Wednesday, March 02, 2005

Stress notes:

I read an interesting article about stress on the BBC website today. It discussed the common causes of stress in peoples lives and listed effective ways of dealing with them. Most of it was the usual info on the subject.

What I found interesting though, was amoungst the causes of work-related stress were:

Having too little to do at work
Having work that is not challenging enough
Being in the wrong job

and there was also, of course, stressors that I have touched on in this blog before:

Feeling undervalued
Lack of consultation and communication
Lack of control over the way work is done

And the bigger the organization, the more those last 3 stressors come into play.

Why is this so interesting to me? Well conventional management theory when it touches on how to motivate your staff and keep them HEALTHY and PRODUCTIVE doesn't generally cover any of those six stressors. It doesn't even come NEAR the first three - but the first three stressors are ones that you can expect to apply to the smartest and most talented (and most creative) people on your team. Those are the very people that a high performing company would love to attract, and keep - and those are often the people that leave their organization.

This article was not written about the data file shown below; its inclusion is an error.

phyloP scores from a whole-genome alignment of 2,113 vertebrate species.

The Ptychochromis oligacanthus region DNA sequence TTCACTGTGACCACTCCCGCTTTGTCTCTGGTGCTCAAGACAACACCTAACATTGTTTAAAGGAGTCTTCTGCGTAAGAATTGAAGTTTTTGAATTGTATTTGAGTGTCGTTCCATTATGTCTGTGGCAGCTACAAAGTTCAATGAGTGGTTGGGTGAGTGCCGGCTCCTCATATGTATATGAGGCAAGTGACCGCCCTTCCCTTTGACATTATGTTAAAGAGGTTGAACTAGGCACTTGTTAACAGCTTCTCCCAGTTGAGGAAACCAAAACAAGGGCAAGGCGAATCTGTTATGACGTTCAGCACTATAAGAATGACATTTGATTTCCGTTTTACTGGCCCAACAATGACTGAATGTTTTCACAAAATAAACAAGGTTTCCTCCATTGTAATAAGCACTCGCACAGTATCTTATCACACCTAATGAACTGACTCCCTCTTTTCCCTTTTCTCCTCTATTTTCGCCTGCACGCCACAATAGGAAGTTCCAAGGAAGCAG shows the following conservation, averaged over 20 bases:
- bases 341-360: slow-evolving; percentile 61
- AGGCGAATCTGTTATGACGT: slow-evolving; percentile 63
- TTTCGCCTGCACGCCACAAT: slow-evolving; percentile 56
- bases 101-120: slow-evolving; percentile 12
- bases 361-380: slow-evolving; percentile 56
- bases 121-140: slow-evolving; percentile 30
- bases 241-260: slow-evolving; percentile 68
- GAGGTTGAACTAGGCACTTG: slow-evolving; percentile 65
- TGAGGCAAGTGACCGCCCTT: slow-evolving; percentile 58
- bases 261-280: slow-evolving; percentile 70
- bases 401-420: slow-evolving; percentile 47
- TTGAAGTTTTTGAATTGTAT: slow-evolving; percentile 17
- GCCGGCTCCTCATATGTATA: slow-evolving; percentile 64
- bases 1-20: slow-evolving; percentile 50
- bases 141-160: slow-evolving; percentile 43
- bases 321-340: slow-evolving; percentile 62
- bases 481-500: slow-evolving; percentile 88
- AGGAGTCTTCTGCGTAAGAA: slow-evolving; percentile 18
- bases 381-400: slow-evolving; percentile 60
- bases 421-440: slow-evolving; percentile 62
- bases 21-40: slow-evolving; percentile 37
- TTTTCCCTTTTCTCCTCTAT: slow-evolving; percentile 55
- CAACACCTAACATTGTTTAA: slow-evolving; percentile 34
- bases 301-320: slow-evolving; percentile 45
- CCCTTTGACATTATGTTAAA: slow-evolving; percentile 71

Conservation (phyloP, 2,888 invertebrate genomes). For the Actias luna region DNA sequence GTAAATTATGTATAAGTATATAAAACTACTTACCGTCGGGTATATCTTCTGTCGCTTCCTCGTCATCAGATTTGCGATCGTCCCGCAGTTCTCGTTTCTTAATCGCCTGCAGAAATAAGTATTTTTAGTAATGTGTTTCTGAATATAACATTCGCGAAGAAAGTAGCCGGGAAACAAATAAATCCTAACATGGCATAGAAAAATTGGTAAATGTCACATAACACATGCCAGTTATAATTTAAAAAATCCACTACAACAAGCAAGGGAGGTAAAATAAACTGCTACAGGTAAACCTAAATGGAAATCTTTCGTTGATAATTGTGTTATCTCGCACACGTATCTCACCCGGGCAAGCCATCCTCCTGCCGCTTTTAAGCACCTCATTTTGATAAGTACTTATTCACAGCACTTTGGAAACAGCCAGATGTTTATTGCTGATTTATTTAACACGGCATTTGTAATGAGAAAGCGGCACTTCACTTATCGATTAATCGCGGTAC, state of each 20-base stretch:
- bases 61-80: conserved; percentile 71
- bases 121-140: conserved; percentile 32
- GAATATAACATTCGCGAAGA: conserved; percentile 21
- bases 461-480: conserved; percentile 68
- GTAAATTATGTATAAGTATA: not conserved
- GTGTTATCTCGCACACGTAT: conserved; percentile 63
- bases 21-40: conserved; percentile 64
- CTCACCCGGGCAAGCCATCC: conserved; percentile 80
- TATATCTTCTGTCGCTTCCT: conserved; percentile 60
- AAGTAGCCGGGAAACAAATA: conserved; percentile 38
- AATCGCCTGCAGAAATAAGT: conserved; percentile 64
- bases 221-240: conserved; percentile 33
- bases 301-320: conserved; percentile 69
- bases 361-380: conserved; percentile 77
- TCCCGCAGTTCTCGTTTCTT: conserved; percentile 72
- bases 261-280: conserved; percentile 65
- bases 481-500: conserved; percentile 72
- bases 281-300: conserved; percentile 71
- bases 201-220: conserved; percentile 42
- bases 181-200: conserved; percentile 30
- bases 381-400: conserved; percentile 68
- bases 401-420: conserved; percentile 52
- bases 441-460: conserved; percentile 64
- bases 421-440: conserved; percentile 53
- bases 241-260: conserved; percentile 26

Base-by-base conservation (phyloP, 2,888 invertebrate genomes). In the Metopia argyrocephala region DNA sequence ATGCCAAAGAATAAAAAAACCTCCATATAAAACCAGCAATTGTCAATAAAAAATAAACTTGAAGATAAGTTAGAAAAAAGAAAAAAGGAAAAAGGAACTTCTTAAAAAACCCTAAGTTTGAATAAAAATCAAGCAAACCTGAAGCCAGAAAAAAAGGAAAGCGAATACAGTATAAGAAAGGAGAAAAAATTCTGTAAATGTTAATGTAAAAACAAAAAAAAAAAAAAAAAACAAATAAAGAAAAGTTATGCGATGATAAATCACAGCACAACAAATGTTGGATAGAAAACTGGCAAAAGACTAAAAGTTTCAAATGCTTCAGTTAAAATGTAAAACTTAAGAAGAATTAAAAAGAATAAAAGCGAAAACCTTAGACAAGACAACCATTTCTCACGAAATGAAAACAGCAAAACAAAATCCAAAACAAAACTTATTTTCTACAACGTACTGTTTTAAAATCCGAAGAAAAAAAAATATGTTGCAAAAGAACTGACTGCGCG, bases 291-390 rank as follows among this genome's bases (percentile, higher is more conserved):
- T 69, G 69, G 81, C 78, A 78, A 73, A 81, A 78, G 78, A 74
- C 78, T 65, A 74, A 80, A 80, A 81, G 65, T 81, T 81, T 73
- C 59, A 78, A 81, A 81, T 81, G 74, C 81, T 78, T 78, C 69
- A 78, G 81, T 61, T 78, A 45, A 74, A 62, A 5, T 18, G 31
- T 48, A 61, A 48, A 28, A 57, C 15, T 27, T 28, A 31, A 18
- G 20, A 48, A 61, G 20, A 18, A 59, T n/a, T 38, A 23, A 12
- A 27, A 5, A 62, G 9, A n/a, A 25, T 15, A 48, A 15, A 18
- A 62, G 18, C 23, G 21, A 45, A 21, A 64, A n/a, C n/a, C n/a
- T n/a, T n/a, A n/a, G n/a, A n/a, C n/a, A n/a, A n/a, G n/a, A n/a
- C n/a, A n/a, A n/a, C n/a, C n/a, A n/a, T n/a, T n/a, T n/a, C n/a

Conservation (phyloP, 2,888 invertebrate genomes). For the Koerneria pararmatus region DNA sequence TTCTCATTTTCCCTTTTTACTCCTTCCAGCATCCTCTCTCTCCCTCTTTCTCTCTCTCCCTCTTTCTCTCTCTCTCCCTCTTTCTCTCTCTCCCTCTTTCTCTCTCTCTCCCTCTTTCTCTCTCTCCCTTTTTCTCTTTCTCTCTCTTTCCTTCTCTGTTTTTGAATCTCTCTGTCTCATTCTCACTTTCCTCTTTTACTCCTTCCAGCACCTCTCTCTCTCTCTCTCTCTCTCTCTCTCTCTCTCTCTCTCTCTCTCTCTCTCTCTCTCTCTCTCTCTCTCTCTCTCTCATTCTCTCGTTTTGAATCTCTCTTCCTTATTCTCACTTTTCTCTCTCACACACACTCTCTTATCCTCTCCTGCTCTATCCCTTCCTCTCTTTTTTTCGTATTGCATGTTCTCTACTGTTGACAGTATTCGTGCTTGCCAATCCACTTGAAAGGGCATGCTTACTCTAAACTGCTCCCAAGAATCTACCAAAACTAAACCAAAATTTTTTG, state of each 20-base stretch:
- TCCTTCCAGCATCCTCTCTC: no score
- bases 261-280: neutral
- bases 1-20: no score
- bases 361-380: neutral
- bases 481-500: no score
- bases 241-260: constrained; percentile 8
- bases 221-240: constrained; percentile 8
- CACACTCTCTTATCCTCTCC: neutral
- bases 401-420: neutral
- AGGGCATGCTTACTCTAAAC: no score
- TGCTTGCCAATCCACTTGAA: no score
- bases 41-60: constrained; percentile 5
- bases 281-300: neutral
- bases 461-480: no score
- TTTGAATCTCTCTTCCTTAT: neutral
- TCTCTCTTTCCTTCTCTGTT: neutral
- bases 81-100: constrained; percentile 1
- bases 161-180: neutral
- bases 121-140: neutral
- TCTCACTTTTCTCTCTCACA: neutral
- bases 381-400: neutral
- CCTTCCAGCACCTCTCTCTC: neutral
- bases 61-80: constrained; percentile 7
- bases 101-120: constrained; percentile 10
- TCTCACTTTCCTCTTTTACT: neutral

Again, the larger the organization. the more difficult these stressors are to address, but I do not think that it is an impossible task.

The most important weapon we have, I think, is what Rosa Say would call Malama:

"To Malama, is to take care of.
A manager is a steward of assets and a caretaker of people.
Malama calls upon us to serve, to honor, and to protect.
Acts of caring drive us to high performance levels in our work with others.
We give and become unselfish. We accept responsibility unconditionally.
Malama is warm, and Malama is personal.
It comes from heart, and it comes from soul.
When we Malama, we are better."

2 Comments:

Blogger Rosa Say said...

Aloha Jay,
We seem to be traveling on the same wavelength lately. When I wrote The Papaya Tree last night, the value of Malama was so much within my thoughts, evaluating that fine line we cross when we care for something intentionally versus letting that something - or someone - thrive on their own without our getting in the way.
I loved reading this post this morning, and I shall be sending thoughts of aloha and malama your way.
Malama pono,
Rosa

11:02 AM  
Blogger Jay said...

THank you Rosa!

Now, if only we could get managers to tune in :).

Note to all managers: Read Rosa's book!!!

12:01 PM  

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